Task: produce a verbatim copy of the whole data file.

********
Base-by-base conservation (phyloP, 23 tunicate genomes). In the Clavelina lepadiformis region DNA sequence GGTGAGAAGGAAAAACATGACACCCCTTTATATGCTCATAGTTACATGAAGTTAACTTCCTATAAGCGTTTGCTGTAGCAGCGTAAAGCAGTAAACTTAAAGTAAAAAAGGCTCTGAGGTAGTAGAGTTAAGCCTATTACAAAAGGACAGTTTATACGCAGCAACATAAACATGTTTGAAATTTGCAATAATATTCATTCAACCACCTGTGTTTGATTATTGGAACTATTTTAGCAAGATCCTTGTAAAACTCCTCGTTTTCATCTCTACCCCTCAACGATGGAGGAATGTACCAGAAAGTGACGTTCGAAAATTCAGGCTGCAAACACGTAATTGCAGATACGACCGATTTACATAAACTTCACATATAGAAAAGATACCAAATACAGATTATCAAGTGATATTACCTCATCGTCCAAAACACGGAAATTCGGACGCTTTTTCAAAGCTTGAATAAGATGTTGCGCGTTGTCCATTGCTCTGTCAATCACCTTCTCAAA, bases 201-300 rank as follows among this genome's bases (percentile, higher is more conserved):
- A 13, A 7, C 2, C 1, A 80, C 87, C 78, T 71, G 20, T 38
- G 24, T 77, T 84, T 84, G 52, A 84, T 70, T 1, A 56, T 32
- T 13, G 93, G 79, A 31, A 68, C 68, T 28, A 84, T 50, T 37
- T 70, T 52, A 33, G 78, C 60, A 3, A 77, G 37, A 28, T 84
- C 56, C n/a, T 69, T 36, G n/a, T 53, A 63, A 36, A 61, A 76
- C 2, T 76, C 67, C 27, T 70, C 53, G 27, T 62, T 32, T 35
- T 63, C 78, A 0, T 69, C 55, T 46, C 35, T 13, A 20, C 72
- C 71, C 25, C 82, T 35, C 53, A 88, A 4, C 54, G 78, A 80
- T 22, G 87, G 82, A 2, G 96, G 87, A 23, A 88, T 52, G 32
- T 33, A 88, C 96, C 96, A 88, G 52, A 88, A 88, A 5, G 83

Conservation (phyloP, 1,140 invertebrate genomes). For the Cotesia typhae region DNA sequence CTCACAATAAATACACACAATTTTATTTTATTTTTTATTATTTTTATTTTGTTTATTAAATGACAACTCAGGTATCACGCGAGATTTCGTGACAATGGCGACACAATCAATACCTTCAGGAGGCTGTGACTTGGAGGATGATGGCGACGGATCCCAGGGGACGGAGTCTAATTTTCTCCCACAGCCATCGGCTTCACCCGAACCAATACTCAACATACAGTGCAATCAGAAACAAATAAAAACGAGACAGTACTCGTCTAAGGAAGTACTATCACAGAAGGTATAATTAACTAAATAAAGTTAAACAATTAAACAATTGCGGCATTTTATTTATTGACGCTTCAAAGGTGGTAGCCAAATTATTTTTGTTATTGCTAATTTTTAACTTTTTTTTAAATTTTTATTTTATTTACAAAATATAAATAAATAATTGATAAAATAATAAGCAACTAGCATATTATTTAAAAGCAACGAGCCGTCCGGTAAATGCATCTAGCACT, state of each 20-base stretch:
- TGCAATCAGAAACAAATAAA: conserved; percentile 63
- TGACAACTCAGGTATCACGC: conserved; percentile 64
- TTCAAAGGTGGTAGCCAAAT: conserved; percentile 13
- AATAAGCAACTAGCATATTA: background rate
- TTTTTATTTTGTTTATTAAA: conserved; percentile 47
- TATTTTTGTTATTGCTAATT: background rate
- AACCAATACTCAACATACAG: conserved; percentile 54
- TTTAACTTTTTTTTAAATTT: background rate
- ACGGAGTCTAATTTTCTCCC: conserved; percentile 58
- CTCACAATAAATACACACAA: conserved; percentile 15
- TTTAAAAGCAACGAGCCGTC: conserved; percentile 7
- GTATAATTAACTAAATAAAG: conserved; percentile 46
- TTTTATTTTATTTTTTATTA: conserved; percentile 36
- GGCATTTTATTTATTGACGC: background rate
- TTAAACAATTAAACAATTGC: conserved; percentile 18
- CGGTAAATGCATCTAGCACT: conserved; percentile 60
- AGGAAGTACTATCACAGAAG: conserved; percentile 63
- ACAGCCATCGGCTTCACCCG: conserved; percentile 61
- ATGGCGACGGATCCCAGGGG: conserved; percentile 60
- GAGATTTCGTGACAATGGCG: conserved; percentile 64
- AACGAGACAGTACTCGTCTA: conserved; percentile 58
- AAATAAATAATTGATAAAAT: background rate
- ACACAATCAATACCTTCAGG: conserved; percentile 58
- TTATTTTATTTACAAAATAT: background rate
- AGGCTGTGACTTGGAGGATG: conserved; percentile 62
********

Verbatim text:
Base-by-base conservation (phyloP, 23 tunicate genomes). In the Clavelina lepadiformis region DNA sequence GGTGAGAAGGAAAAACATGACACCCCTTTATATGCTCATAGTTACATGAAGTTAACTTCCTATAAGCGTTTGCTGTAGCAGCGTAAAGCAGTAAACTTAAAGTAAAAAAGGCTCTGAGGTAGTAGAGTTAAGCCTATTACAAAAGGACAGTTTATACGCAGCAACATAAACATGTTTGAAATTTGCAATAATATTCATTCAACCACCTGTGTTTGATTATTGGAACTATTTTAGCAAGATCCTTGTAAAACTCCTCGTTTTCATCTCTACCCCTCAACGATGGAGGAATGTACCAGAAAGTGACGTTCGAAAATTCAGGCTGCAAACACGTAATTGCAGATACGACCGATTTACATAAACTTCACATATAGAAAAGATACCAAATACAGATTATCAAGTGATATTACCTCATCGTCCAAAACACGGAAATTCGGACGCTTTTTCAAAGCTTGAATAAGATGTTGCGCGTTGTCCATTGCTCTGTCAATCACCTTCTCAAA, bases 201-300 rank as follows among this genome's bases (percentile, higher is more conserved):
- A 13, A 7, C 2, C 1, A 80, C 87, C 78, T 71, G 20, T 38
- G 24, T 77, T 84, T 84, G 52, A 84, T 70, T 1, A 56, T 32
- T 13, G 93, G 79, A 31, A 68, C 68, T 28, A 84, T 50, T 37
- T 70, T 52, A 33, G 78, C 60, A 3, A 77, G 37, A 28, T 84
- C 56, C n/a, T 69, T 36, G n/a, T 53, A 63, A 36, A 61, A 76
- C 2, T 76, C 67, C 27, T 70, C 53, G 27, T 62, T 32, T 35
- T 63, C 78, A 0, T 69, C 55, T 46, C 35, T 13, A 20, C 72
- C 71, C 25, C 82, T 35, C 53, A 88, A 4, C 54, G 78, A 80
- T 22, G 87, G 82, A 2, G 96, G 87, A 23, A 88, T 52, G 32
- T 33, A 88, C 96, C 96, A 88, G 52, A 88, A 88, A 5, G 83

Conservation (phyloP, 1,140 invertebrate genomes). For the Cotesia typhae region DNA sequence CTCACAATAAATACACACAATTTTATTTTATTTTTTATTATTTTTATTTTGTTTATTAAATGACAACTCAGGTATCACGCGAGATTTCGTGACAATGGCGACACAATCAATACCTTCAGGAGGCTGTGACTTGGAGGATGATGGCGACGGATCCCAGGGGACGGAGTCTAATTTTCTCCCACAGCCATCGGCTTCACCCGAACCAATACTCAACATACAGTGCAATCAGAAACAAATAAAAACGAGACAGTACTCGTCTAAGGAAGTACTATCACAGAAGGTATAATTAACTAAATAAAGTTAAACAATTAAACAATTGCGGCATTTTATTTATTGACGCTTCAAAGGTGGTAGCCAAATTATTTTTGTTATTGCTAATTTTTAACTTTTTTTTAAATTTTTATTTTATTTACAAAATATAAATAAATAATTGATAAAATAATAAGCAACTAGCATATTATTTAAAAGCAACGAGCCGTCCGGTAAATGCATCTAGCACT, state of each 20-base stretch:
- TGCAATCAGAAACAAATAAA: conserved; percentile 63
- TGACAACTCAGGTATCACGC: conserved; percentile 64
- TTCAAAGGTGGTAGCCAAAT: conserved; percentile 13
- AATAAGCAACTAGCATATTA: background rate
- TTTTTATTTTGTTTATTAAA: conserved; percentile 47
- TATTTTTGTTATTGCTAATT: background rate
- AACCAATACTCAACATACAG: conserved; percentile 54
- TTTAACTTTTTTTTAAATTT: background rate
- ACGGAGTCTAATTTTCTCCC: conserved; percentile 58
- CTCACAATAAATACACACAA: conserved; percentile 15
- TTTAAAAGCAACGAGCCGTC: conserved; percentile 7
- GTATAATTAACTAAATAAAG: conserved; percentile 46
- TTTTATTTTATTTTTTATTA: conserved; percentile 36
- GGCATTTTATTTATTGACGC: background rate
- TTAAACAATTAAACAATTGC: conserved; percentile 18
- CGGTAAATGCATCTAGCACT: conserved; percentile 60
- AGGAAGTACTATCACAGAAG: conserved; percentile 63
- ACAGCCATCGGCTTCACCCG: conserved; percentile 61
- ATGGCGACGGATCCCAGGGG: conserved; percentile 60
- GAGATTTCGTGACAATGGCG: conserved; percentile 64
- AACGAGACAGTACTCGTCTA: conserved; percentile 58
- AAATAAATAATTGATAAAAT: background rate
- ACACAATCAATACCTTCAGG: conserved; percentile 58
- TTATTTTATTTACAAAATAT: background rate
- AGGCTGTGACTTGGAGGATG: conserved; percentile 62